The tough questions facing Germany’s lenders

The author of the most comprehensive survey of the German real estate debt market expects asset selection to be crucial to lenders’ fortunes.

Since 2013, the International Real Estate Business School from the University of Regensburg has charted the German real estate lending market through its annual lender survey, the German Debt Project.

During that time, Tobias Just, professor of real estate at the business school, has closely monitored the factors that shape property lending activity in the country. In July, prior to embarking on interviews for the 2020 edition, Just shared his thoughts on how covid-19 might affect the market.

Prime real estate has been priced high in Germany in recent years. Will the impact on values of covid-19 leave lenders with highly geared portfolios?

Tobias Just

The pandemic will affect values asymmetrically and, therefore, investors’ and lenders’ portfolios will be similarly affected. For example, I do not expect a major impact on residential portfolios, but it is likely that hotel and retail values will fall, particularly in secondary locations. It is, therefore, less a question of overall gearing but more about individual asset classes.

Will covid-19 make ultra-low lending margins a thing of the past?

Yes and no. Competition in the German lending market remains fierce. Of course, lenders will be much more selective than in the past few years but the result will be a widening in the spread between margins for low-risk, trophy assets and opportunistic and peripheral deals. Liquidity has returned after some weeks of virtual immobility, so margins for residential and well-let, top-location offices will drop quickly towards 2019 levels, or slightly above those meagre margins. We will see significantly higher margins for more risky transactions, which should increase pricing pressure in these segments.

Do you expect the crisis to reduce competitive pressure in the German lending market?

There was a comparatively short-lived window where competition eased, as every lender had their hands in their pockets. For risk-takers, this will have created opportunities. However, this window is closing as the economy has reopened. Competition will definitely return.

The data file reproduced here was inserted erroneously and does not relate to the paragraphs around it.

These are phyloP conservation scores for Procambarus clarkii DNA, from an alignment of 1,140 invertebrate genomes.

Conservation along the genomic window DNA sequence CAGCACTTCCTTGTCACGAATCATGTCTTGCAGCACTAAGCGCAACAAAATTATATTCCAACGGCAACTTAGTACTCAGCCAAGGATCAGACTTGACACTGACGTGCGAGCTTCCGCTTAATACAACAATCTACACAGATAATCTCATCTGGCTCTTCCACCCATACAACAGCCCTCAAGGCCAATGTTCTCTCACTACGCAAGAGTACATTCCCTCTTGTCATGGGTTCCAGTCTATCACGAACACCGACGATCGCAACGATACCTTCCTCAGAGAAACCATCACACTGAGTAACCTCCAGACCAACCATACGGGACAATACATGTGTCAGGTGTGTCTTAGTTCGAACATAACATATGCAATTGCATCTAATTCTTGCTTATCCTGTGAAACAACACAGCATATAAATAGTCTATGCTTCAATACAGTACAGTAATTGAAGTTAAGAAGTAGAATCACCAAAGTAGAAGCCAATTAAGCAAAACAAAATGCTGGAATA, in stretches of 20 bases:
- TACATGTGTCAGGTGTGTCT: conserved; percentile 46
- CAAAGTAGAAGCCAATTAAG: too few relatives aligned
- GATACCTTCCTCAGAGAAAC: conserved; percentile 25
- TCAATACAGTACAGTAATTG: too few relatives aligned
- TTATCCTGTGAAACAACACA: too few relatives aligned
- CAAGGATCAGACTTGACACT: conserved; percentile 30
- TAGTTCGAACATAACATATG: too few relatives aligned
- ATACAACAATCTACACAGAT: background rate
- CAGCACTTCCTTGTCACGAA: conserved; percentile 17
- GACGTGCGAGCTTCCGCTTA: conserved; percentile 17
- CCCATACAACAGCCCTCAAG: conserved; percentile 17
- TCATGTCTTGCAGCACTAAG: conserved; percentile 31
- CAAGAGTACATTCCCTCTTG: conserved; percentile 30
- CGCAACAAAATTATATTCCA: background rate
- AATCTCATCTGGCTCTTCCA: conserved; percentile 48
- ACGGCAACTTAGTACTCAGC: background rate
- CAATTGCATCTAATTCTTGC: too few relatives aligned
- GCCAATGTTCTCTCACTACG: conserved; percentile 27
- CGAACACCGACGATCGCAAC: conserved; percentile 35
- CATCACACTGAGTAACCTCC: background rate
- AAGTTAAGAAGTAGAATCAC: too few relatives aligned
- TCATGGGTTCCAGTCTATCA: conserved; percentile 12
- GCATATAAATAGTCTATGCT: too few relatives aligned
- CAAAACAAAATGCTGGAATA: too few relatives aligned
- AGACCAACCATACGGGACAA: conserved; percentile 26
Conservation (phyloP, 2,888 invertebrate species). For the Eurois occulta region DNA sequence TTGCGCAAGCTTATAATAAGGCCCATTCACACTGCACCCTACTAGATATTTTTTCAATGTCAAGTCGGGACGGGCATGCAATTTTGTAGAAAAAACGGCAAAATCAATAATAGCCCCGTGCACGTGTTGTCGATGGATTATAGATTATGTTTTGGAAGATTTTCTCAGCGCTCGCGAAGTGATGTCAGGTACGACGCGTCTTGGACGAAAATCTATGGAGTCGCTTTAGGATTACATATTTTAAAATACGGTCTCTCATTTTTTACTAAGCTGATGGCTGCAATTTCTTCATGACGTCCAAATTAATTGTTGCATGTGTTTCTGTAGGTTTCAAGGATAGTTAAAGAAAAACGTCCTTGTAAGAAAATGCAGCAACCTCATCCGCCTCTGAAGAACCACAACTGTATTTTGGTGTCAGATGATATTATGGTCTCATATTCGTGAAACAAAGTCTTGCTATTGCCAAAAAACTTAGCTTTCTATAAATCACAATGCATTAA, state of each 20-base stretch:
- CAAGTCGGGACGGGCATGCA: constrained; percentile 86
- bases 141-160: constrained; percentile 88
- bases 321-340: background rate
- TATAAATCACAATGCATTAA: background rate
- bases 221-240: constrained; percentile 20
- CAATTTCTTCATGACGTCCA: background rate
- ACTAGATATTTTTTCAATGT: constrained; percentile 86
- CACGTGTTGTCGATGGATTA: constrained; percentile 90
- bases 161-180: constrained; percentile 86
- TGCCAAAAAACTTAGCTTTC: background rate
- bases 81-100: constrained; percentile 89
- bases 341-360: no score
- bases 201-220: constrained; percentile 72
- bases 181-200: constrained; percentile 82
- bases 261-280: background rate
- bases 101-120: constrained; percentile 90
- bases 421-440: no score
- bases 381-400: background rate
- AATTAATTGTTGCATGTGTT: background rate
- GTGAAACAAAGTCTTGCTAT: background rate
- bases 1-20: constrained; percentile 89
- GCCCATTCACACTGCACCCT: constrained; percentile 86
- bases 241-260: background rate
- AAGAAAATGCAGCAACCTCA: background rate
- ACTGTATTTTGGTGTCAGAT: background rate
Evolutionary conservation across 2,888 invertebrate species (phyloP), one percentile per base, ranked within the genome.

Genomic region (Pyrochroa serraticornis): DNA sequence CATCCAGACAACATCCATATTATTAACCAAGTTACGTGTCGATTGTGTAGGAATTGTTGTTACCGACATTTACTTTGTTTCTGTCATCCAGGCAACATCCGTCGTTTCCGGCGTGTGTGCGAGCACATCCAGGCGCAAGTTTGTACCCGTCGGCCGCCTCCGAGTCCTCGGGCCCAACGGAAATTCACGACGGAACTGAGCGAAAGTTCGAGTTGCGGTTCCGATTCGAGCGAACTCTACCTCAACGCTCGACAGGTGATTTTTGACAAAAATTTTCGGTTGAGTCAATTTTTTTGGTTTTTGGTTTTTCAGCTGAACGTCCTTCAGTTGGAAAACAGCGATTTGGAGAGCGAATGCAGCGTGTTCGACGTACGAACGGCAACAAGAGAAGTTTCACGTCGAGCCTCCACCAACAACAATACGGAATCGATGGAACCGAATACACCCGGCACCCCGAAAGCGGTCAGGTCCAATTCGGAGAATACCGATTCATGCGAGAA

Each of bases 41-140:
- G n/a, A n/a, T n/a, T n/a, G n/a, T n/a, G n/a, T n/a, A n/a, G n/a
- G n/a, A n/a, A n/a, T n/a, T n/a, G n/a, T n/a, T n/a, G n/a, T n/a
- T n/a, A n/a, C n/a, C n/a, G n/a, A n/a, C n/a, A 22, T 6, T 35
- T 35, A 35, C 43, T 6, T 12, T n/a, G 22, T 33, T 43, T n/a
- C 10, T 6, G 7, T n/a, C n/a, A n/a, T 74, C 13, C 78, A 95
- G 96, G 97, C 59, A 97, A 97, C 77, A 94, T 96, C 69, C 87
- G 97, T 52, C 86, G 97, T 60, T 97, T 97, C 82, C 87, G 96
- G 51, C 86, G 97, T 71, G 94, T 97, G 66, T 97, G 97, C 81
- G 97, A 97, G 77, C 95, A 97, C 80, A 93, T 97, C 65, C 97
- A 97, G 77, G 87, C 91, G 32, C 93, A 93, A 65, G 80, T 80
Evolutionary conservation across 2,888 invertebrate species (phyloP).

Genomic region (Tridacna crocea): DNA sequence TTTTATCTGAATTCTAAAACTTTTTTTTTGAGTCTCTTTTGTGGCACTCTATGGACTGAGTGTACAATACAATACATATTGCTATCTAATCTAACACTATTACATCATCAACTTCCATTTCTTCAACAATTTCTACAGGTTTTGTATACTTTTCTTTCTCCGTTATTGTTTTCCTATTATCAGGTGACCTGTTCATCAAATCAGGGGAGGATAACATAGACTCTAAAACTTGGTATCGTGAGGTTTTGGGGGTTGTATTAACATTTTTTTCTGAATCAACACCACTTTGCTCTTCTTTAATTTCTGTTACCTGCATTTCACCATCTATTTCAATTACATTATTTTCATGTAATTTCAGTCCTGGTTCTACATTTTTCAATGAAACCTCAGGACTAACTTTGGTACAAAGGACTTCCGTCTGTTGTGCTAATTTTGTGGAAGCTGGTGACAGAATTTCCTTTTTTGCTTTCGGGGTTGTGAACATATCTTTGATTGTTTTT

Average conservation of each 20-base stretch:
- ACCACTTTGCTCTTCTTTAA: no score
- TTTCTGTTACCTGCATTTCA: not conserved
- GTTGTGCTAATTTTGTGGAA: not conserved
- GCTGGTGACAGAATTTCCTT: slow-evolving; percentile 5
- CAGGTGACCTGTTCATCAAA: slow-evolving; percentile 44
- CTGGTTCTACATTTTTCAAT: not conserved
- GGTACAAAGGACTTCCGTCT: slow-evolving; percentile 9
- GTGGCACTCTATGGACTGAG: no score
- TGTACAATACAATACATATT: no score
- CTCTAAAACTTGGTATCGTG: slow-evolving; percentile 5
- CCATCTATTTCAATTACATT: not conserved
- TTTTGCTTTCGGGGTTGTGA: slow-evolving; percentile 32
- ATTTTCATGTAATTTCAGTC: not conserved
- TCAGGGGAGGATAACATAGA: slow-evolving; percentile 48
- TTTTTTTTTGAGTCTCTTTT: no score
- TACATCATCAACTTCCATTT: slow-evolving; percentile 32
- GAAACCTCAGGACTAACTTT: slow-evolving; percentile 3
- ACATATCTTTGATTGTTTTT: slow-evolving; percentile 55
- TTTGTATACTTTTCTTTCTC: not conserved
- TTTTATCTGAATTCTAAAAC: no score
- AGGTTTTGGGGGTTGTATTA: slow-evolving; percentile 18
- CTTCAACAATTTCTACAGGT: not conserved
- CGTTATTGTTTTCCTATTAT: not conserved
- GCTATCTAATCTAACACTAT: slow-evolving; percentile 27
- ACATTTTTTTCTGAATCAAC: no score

Are insurance companies showing signs of growing lending market share?

Insurance companies have favoured financing the safest assets and I expect them to remain in that segment of the market. It will be difficult for them to grow market share in the core financing market, though, as some banks will increase their focus on low-risk transactions.

Are German banks likely to curtail foreign lending and concentrate on domestic clients?

Typically, crises result in a stronger home bias. However, every crisis is different, and lenders tend to look at risk on a relative basis. For example, one of the key risk factors cited by every bank in our 2019 survey was Brexit. This risk is pretty much dwarfed by the pandemic. So, I would expect there to be more business in the UK by German lenders, as the Brexit risk factor is downplayed by lenders that are now making decisions with the overall risk of covid-19 in mind.

Conditions that might affect foreign lending decisions are volatile. For example, lenders will be looking at the outcome of the US election and the somewhat surprising policies put in place by leading politicians there. They will also be thinking about the scale and scope of the European financial stimulus package. The next few months will determine the relative benefit to each European economy and might impact banks’ lending decisions.

That all said, the big story for the time being will be a flight to quality. For as long as lenders see Germany as a safe haven, there will be a strong home bias.

How liquid do you expect the German real estate financing market to remain?

The market will remain active. I do not think the level of liquidity is the main issue. Rather, the issue is whether lenders will allocate capital in the best way. The most important consideration is the relative performance of sectors, and some tough questions remain unanswered. How will the office market be affected by working from home and higher unemployment due to the recession? Should there be more differentiation within the logistics sector? When will hotel or retail property become attractive again? What are the potential new uses for those properties?

Lenders will also need to consider whether intra-European migration will create a new growth story for Germany if places like Spain, Italy, the UK, or France are more severely affected by the economic turbulence ahead.

The answers to all these questions will widen the spread between core assets and more risky ones. This growing asymmetry across the real estate market is, in my view, more relevant than any change in the overall level of debt liquidity.